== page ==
Plutarch De animae procreatione in Timaeo 5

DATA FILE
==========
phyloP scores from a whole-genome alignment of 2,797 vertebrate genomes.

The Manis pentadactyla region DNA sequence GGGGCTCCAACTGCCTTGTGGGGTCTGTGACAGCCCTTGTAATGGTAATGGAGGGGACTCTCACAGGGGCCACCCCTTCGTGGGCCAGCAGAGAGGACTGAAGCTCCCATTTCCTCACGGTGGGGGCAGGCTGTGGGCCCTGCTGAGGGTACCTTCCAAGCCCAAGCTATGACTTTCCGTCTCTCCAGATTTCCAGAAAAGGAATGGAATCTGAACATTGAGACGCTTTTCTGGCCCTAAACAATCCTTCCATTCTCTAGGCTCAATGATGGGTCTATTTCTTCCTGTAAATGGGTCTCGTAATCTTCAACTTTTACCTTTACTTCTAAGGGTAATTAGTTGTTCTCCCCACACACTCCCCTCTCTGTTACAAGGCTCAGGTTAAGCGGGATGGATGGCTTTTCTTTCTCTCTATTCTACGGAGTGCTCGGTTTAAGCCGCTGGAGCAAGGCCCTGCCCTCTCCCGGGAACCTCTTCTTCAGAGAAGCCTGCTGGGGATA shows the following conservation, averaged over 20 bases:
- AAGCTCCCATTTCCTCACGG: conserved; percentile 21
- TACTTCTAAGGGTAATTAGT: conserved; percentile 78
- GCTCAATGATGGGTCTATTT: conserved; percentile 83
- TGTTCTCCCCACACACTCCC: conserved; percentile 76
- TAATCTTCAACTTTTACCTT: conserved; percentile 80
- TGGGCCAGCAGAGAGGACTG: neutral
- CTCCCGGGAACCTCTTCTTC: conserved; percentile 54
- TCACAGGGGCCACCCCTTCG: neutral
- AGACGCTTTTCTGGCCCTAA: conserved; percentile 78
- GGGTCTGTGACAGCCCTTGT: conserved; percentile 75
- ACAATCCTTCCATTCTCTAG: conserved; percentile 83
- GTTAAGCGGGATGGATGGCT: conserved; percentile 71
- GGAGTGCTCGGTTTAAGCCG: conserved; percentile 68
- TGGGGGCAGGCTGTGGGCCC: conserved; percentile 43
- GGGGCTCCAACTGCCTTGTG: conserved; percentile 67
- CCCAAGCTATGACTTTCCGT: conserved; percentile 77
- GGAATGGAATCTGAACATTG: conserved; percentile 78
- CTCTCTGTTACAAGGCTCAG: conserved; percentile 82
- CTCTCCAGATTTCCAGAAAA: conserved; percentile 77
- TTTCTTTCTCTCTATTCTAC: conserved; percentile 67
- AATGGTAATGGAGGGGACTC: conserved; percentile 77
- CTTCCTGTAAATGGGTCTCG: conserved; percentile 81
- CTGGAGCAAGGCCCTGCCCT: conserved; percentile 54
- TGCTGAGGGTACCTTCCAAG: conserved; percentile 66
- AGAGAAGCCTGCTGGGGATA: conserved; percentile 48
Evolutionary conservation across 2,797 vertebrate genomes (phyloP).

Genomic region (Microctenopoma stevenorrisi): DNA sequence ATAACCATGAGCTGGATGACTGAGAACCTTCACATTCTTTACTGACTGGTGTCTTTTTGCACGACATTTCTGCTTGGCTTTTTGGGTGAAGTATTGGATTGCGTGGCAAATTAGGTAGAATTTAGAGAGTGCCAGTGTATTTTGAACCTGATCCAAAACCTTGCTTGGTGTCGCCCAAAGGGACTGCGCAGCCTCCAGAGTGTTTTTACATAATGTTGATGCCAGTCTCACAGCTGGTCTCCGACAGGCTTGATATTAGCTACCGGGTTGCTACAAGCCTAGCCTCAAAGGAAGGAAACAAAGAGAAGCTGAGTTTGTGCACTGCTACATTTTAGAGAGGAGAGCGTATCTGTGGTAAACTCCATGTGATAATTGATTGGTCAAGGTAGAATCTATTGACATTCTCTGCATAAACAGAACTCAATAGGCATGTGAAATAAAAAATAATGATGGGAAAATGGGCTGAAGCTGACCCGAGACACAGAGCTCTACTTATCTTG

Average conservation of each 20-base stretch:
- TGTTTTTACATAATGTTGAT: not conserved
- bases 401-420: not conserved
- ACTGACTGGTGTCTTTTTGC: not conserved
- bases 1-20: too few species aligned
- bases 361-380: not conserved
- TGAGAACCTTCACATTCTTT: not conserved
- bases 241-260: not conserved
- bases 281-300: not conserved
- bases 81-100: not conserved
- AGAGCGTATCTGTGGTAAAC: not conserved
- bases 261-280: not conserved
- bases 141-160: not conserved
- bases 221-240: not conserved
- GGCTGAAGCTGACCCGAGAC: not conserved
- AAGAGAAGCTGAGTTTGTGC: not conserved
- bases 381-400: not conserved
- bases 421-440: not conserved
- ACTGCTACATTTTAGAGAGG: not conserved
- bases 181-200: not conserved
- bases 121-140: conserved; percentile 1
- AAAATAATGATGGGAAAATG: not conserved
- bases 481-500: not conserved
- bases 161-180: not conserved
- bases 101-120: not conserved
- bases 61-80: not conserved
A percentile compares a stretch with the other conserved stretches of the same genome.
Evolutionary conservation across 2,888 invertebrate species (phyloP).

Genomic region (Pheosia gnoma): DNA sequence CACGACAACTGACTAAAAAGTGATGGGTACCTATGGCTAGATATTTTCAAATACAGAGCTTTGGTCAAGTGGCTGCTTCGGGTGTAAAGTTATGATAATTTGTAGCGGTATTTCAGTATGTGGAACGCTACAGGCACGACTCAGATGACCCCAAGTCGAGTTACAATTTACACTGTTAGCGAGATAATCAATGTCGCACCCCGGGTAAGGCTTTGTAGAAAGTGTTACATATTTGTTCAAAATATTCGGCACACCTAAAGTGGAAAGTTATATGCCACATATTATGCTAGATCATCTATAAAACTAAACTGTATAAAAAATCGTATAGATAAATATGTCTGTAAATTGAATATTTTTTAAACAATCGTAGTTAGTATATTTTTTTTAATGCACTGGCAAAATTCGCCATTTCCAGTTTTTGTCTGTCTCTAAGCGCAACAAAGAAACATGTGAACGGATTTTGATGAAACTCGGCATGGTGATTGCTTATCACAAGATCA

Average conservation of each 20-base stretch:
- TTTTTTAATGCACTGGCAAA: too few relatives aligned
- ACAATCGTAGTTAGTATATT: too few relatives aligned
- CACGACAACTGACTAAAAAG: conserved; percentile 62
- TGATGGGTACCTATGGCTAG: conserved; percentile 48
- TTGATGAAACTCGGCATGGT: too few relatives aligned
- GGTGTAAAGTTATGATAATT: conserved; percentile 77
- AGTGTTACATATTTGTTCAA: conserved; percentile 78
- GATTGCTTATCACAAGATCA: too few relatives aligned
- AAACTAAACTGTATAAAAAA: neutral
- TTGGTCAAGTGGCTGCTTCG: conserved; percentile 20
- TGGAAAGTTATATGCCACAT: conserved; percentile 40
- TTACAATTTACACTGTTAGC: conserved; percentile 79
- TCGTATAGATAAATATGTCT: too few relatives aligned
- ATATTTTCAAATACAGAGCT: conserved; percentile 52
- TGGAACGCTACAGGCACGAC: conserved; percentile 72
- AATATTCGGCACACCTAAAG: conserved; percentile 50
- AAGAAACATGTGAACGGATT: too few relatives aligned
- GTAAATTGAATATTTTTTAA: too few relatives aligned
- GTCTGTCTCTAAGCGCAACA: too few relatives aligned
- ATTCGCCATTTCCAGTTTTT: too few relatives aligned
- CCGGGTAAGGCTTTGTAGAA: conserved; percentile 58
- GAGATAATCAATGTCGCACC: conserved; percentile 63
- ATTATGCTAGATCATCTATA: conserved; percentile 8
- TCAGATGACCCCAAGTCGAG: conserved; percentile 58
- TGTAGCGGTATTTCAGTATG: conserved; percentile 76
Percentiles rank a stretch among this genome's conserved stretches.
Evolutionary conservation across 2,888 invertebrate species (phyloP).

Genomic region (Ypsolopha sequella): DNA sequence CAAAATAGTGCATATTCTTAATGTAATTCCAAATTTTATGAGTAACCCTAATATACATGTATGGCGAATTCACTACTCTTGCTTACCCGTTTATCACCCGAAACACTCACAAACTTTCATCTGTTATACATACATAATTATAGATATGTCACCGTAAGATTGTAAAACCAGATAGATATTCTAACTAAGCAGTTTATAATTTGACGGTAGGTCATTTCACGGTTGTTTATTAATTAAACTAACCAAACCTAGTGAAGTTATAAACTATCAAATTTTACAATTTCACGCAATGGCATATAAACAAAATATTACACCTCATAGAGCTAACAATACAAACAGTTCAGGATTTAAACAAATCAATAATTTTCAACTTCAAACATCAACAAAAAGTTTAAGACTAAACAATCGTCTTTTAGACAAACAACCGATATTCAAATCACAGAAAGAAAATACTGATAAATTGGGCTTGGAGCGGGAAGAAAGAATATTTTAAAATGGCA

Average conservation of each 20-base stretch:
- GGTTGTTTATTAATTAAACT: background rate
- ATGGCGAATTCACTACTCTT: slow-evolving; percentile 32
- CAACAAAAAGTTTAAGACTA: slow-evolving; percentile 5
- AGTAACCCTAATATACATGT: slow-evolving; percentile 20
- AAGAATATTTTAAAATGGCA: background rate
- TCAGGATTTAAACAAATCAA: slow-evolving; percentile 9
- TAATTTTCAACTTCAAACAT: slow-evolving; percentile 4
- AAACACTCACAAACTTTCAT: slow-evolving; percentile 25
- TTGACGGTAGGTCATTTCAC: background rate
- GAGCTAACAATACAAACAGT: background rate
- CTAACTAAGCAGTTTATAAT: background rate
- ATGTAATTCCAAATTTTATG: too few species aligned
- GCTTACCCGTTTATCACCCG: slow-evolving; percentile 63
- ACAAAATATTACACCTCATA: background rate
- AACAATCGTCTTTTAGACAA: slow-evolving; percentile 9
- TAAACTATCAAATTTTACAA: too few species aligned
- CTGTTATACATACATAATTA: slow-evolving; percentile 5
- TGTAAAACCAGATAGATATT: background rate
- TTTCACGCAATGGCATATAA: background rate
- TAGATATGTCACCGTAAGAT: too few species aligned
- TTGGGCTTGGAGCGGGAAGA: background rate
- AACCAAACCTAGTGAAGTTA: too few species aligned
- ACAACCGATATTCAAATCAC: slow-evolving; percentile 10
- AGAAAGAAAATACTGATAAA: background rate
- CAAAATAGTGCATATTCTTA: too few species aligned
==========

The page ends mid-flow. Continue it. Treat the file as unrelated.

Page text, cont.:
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First therefore, I shall propose my own sentiments concerning these things, desiring to gain credit no otherwise than by the most probable strength of arguments, explaining and reconciling to the utmost of my ability truth and paradox together; after which I shall apply both the explication and demonstration to the words of the text. In my opinion then the business lies thus. The world, saith Heraclitus, neither did any one of all the Gods nor any mortal man create,—as if he had been afraid that, not being able to make out the creation by a Deity, we should be constrained to acknowledge some man to have been the architect of the universe. But certainly far better it is, in submission to Plato’s judgment, to avow, both in discourse and in our songs of praise, that the glory of the structure belongs to God,—for the frame itself is the most beautiful of all masterpieces, and God the most illustrious of all causes,—but that the substance and materials were not created, but always ready at the ordering and disposal of the Omnipotent Builder, to give it form and figure, as near as might be, approaching to his own resemblance. For the creation was not out of nothing, but out of matter wanting beauty and perfection, like the rude materials of a house, a garment, or a statue, lying first in shapeless confusion. For before the creation of the world there was nothing but a confused heap; yet was that confused heap neither without a body, without motion, nor without a soul. The corporeal part was without form or consistence, and the moving part stupid and headlong; and this was the disorder of a soul not guided by reason. God neither incorporated that which is incorporeal, nor conveyed a soul into that which had none before; like a person either musical or poetical, who does not make either the voice or the movement, but only reduces the voice with harmony, and graces the movement with proper measures. Thus God did not make the tangible and resistant solidity of the corporeal substance, nor the imaginative or moving faculties of the soul; but taking these two principles as they lay ready at hand,—the one obscure and dark, the other turbulent and senseless, both imperfect without the bounds of order and decency, —he disposed, digested, and embellished the confused mass. so that he brought to perfection a most absolute and glorious creature. Therefore the substance of the body is no other than that all-receiving Nature, the seat and nurse of all created beings.